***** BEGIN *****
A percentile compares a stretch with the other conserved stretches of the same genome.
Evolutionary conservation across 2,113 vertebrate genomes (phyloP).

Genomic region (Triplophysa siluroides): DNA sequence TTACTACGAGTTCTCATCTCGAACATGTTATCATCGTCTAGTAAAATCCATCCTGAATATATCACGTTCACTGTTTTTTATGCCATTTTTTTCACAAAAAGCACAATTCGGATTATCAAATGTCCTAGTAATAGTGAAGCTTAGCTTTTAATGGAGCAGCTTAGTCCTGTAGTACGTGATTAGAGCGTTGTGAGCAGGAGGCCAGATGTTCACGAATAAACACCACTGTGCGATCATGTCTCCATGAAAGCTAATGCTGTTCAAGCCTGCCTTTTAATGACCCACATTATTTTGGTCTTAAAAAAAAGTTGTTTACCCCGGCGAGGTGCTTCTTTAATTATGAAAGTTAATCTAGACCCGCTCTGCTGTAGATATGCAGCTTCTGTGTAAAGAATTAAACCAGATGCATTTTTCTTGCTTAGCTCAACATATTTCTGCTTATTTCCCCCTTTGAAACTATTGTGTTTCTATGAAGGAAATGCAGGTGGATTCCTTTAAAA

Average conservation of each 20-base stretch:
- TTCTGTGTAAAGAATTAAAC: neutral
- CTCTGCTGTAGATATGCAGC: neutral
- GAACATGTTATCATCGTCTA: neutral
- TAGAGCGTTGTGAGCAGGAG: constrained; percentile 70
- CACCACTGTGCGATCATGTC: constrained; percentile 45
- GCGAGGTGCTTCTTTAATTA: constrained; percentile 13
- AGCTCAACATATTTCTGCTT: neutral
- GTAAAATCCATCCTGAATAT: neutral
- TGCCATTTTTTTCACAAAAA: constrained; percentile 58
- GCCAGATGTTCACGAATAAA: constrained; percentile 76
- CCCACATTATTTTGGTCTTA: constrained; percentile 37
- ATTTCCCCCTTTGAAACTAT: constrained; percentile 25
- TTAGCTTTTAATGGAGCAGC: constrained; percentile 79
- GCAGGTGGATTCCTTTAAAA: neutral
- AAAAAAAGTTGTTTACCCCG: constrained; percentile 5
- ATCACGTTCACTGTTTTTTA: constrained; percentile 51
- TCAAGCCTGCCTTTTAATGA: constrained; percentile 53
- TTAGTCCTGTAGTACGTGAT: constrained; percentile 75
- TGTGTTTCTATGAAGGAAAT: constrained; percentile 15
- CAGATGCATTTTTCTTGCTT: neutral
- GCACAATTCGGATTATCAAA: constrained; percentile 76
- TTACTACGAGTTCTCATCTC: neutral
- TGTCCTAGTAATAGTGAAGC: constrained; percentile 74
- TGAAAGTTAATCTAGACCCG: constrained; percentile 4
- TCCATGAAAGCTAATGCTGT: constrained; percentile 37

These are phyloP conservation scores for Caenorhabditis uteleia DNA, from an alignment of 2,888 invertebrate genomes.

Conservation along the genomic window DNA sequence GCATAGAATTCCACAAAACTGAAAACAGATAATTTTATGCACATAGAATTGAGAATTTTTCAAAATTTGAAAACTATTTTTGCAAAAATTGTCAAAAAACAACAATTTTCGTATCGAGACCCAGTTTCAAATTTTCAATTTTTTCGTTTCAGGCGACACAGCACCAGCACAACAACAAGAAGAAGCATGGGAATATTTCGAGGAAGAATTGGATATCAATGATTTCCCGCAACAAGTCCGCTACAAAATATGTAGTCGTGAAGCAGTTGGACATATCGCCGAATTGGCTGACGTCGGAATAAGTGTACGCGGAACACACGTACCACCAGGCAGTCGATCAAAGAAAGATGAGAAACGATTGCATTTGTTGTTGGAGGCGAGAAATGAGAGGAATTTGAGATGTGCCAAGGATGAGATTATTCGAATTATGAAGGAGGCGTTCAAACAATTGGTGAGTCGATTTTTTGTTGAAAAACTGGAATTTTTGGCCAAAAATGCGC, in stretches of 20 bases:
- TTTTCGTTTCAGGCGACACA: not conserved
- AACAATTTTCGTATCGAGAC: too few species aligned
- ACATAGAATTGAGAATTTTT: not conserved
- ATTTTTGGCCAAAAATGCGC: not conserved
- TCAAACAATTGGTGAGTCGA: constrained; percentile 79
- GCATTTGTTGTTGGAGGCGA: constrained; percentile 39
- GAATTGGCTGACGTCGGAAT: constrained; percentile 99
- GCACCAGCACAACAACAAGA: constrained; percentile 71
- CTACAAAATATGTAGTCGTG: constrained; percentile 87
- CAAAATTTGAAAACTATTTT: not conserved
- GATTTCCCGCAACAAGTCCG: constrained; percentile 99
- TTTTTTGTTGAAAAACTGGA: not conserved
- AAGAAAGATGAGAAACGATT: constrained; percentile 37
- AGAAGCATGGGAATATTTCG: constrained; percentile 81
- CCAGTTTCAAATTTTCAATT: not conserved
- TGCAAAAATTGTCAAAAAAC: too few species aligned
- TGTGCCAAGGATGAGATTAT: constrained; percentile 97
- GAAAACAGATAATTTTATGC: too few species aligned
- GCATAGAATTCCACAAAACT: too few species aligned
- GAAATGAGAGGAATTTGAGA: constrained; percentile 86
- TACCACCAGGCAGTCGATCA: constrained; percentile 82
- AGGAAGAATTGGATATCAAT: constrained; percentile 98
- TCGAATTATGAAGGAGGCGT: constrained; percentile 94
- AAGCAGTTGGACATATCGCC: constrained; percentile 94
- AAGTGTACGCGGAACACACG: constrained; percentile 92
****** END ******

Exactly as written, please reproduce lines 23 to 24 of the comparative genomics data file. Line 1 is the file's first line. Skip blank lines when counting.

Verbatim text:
- TGTGTTTCTATGAAGGAAAT: constrained; percentile 15
- CAGATGCATTTTTCTTGCTT: neutral